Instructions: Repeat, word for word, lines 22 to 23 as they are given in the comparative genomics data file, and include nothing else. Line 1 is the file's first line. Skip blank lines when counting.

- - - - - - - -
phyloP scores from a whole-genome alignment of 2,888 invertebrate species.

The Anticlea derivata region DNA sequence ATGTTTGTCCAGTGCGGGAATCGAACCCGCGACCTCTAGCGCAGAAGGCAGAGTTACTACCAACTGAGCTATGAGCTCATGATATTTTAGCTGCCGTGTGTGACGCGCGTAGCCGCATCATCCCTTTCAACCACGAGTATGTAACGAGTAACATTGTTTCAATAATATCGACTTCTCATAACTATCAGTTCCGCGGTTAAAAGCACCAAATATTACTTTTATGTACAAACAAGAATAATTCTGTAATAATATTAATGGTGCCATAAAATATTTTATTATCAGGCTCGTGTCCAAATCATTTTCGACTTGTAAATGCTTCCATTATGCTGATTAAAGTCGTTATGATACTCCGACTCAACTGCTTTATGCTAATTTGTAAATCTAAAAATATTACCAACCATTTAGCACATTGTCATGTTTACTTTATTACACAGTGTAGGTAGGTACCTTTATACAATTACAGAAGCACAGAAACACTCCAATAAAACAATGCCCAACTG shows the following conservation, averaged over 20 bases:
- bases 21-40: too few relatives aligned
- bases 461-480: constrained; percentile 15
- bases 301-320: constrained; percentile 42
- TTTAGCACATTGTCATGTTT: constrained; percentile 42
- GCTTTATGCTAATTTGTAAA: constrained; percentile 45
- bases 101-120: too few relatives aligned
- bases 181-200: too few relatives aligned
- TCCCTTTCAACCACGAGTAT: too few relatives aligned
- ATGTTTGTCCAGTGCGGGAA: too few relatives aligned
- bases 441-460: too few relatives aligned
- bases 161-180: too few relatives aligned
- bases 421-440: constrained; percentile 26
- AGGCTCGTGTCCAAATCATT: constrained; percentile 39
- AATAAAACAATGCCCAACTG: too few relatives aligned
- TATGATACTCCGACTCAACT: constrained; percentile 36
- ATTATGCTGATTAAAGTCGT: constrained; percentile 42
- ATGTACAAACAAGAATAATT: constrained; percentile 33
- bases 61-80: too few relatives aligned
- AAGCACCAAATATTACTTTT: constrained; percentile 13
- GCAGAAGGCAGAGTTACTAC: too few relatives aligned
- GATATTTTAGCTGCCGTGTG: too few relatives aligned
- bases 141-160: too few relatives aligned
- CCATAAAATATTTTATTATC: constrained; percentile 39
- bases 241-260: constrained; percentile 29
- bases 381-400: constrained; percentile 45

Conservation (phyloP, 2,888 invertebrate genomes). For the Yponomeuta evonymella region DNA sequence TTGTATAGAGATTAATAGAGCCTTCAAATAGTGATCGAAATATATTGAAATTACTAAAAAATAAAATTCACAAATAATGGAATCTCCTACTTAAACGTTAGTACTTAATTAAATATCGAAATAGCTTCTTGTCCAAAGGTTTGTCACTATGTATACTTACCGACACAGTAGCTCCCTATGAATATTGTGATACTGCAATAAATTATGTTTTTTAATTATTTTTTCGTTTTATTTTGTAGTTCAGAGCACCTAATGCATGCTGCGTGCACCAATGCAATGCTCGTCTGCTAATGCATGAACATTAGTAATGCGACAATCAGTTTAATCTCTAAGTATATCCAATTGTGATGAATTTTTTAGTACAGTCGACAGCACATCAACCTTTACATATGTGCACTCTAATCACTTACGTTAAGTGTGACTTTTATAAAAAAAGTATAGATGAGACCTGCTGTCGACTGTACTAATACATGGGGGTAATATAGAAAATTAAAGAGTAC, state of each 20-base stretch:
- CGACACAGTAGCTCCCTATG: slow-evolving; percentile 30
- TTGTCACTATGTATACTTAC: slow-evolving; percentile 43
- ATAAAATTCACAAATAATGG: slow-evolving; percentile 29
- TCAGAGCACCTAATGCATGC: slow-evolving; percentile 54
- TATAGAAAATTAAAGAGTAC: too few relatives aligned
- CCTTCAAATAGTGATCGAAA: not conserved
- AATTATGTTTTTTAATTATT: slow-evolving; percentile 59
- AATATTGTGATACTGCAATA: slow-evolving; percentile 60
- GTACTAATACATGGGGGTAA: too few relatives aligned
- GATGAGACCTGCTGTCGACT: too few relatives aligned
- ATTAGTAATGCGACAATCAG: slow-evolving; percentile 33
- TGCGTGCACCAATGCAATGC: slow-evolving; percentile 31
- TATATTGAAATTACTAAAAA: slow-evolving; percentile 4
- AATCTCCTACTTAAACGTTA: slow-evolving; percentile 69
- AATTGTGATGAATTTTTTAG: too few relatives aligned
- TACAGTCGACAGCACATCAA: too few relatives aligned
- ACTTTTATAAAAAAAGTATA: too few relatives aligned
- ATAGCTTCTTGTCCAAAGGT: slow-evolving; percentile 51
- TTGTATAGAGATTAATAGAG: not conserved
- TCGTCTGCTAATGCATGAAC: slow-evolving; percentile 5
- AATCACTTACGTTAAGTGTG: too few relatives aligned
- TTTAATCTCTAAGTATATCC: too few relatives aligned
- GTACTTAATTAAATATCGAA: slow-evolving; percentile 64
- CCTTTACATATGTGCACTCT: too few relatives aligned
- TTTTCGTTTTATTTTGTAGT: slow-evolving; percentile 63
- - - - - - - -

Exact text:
- GCAGAAGGCAGAGTTACTAC: too few relatives aligned
- GATATTTTAGCTGCCGTGTG: too few relatives aligned